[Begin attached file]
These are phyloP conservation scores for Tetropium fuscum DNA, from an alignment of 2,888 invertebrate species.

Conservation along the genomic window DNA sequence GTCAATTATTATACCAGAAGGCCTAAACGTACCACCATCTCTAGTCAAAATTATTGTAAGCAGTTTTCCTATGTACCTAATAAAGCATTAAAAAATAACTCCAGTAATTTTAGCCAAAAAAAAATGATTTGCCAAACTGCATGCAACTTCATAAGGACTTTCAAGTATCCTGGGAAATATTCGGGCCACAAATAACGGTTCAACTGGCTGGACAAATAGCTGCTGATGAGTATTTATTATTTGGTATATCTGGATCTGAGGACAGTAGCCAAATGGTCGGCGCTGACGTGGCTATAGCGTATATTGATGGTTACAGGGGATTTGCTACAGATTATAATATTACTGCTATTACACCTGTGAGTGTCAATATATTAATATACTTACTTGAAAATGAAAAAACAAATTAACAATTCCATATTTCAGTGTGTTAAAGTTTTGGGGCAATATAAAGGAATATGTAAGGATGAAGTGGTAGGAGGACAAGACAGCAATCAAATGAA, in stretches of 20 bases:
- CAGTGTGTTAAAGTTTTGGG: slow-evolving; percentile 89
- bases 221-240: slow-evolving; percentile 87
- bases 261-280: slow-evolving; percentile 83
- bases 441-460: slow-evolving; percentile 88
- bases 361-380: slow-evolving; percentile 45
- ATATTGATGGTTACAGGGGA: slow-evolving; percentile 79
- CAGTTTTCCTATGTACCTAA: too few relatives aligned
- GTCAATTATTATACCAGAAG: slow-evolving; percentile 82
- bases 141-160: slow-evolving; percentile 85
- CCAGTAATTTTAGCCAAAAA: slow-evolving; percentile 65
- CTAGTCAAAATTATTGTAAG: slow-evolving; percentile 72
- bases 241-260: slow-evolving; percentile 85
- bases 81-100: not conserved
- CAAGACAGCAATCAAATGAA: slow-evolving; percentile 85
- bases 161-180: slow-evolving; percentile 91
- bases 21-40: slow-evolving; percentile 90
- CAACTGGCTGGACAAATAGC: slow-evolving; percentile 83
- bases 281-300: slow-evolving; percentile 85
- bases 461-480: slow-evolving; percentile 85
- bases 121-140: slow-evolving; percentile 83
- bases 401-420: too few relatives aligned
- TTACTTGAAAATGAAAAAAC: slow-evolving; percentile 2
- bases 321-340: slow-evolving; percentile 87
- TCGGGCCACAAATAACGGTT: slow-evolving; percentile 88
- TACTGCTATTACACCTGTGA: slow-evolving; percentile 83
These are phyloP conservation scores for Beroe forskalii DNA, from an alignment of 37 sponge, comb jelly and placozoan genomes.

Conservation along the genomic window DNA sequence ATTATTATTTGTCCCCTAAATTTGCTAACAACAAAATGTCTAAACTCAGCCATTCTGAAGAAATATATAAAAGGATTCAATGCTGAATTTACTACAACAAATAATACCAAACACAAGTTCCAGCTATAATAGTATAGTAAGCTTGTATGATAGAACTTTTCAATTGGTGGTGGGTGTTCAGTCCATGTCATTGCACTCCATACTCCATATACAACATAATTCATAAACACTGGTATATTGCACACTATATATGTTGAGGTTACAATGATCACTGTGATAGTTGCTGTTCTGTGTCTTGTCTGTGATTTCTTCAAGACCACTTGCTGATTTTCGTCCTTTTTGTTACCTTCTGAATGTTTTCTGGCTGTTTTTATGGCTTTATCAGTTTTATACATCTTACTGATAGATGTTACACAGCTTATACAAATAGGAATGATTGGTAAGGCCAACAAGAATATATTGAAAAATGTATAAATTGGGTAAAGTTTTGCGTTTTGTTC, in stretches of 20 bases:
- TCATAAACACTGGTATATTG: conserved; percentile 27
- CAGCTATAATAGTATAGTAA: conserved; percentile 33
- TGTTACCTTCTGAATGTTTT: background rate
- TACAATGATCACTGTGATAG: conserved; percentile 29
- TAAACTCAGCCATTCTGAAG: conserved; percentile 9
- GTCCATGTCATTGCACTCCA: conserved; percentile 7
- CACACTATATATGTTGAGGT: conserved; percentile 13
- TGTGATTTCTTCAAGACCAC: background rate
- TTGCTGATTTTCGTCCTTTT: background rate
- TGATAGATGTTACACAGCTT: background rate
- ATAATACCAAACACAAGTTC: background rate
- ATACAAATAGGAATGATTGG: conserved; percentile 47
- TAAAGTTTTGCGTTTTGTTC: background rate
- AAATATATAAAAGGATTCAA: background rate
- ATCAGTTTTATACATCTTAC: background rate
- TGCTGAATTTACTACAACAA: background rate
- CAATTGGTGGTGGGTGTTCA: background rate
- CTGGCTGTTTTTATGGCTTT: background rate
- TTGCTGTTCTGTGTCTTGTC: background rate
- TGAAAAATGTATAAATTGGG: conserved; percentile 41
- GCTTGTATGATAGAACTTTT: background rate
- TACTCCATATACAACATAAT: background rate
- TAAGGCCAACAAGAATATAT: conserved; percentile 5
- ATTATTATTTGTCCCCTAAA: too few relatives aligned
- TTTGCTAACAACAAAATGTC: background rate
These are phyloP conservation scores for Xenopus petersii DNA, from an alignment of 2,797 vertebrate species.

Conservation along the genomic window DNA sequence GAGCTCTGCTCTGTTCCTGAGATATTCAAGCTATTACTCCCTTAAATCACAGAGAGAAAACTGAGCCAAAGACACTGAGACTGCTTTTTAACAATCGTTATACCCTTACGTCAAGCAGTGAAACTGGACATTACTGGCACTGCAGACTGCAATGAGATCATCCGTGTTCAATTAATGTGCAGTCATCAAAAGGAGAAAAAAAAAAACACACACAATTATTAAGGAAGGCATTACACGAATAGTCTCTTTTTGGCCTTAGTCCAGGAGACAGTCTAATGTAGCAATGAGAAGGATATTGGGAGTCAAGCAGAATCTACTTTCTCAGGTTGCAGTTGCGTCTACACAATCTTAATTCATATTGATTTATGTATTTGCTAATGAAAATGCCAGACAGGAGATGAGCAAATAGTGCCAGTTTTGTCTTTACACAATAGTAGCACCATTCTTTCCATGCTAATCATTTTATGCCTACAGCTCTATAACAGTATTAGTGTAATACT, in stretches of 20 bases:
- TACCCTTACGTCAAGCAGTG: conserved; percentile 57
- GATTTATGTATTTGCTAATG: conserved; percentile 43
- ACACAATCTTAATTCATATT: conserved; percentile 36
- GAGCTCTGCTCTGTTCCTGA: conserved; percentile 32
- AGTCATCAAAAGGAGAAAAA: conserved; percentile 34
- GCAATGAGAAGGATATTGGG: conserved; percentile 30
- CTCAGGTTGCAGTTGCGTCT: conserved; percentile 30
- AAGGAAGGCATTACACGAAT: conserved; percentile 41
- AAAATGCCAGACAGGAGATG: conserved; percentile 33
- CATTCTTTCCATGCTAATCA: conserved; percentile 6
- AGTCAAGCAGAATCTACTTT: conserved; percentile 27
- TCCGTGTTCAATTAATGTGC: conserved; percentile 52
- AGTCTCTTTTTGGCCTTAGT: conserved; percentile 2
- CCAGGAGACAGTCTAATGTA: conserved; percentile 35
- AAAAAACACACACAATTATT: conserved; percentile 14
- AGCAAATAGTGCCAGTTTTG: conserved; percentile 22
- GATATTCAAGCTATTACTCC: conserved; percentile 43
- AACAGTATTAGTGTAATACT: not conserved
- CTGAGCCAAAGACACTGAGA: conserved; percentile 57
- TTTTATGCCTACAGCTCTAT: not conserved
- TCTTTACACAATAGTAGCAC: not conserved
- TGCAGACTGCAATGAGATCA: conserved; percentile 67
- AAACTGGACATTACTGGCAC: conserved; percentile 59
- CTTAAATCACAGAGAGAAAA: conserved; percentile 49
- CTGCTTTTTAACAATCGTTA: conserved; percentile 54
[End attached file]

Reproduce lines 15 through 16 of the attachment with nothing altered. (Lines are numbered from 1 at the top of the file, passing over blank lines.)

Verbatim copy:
- bases 81-100: not conserved
- CAAGACAGCAATCAAATGAA: slow-evolving; percentile 85